The Secret of the Sacred Scarab: The Chronicles of the Stone - Book One

A 5000-year-old mystery comes to life when a scruffy peddler gives Adam and Justin an old Egyptian scarab on their first day in Egypt. The boys embark upon the adventure of a lifetime in their search for the legendary tomb of the Scarab King. More

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About Fiona Ingram

"My Story-telling Career Began at Age Ten!"

My earliest story-telling talents came to the fore when, from the age of ten, I entertained my three younger brothers and their friends with serialised tales of children undertaking dangerous and exciting exploits, which they survived through courage and ingenuity. The never-ending story was called "Gruesome Gables", and it certainly was gruesome! Haunted houses, vampires, and skeletons leaping out of coffins were hot favourites in the cast of characters. Although I don't have children of my own, I have an adopted teenage foster child, from an underprivileged background, who is just discovering the joys of reading for pleasure.

Naturally, I am a voracious reader and have been from early childhood. I can remember sitting on the bus going home from school, reading, and then missing my stop because I was so caught up in the book. I also went to boarding school at Durban Girls' College and the boarders' section was separate from the school. I used to walk down to College House with one foot in the gutter of the path, so that I could continue reading and not walk into a tree or something. I love all kinds of books, art, theatre, antiques, animals (5 cats, 2 dogs and a ferocious duck called Charlemagne), music, and films. Travel is another passion and I have been fortunate to have lived in Europe (while studying) and America (for work). I have travelled widely and fulfilled many of my travel goals.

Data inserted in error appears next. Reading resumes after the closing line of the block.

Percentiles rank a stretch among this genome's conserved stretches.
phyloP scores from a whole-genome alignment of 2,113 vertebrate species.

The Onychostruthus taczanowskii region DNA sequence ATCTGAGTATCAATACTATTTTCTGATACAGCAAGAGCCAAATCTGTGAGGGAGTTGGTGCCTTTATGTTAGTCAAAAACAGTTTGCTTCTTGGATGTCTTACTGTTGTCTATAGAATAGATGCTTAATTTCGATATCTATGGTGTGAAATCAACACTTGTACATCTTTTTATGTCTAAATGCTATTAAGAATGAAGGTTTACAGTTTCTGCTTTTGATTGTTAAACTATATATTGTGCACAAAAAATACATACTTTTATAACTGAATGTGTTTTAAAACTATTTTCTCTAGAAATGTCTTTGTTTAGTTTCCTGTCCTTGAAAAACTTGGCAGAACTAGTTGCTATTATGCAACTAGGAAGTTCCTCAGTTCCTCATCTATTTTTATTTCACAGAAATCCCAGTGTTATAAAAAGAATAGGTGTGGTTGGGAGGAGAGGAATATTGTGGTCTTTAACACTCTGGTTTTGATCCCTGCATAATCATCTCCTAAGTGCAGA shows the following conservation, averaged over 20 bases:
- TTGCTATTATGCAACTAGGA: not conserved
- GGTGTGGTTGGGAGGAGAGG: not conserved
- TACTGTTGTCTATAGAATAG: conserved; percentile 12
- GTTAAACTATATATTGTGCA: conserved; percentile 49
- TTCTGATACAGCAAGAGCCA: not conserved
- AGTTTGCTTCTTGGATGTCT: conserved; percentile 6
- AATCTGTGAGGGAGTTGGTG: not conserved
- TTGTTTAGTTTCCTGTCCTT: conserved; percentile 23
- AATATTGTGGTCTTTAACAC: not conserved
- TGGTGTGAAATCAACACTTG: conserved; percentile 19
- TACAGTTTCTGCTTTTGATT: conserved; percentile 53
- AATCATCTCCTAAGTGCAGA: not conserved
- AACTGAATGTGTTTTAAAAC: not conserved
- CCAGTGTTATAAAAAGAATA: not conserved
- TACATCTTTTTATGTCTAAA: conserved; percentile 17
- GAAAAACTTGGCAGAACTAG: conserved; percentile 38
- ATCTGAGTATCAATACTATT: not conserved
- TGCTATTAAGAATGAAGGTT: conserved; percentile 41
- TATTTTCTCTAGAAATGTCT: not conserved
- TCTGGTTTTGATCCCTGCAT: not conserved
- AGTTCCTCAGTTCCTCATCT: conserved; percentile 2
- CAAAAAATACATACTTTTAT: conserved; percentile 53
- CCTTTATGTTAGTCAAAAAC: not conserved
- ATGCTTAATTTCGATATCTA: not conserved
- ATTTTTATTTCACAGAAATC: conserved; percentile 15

Being a bookworm, I had to attend university. After winning the Emma Smith Scholarship to finance my university studies, I graduated from the University of Natal, Durban with a double first in my B.A. (French & Drama). I won a Human Sciences Research Council Bursary, which enabled me to do my Honours in Drama at Natal. I then went to the University of the Witwatersrand to do my Masters in French-African literature (the impact of colonial language and culture upon the development of African theatre and literature). I desperately wanted to go into the world of theatre so I applied for and won the Emma Smith Overseas Scholarship for further study. I studied drama at The Drama Studio in London and mime at L'Ecole Jacques le Coq in Paris. When I returned to South Africa, I wanted to give something back to the community - after all, I'd been privileged enough to win a fantastic scholarship that changed my life. I immersed myself in teaching drama at community centres, and became involved in producing community and grassroots theatre with local playwrights and performers in Natal for several years. A move to Johannesburg took me in a new direction ... journalism. I have written freelance for the last fifteen years.

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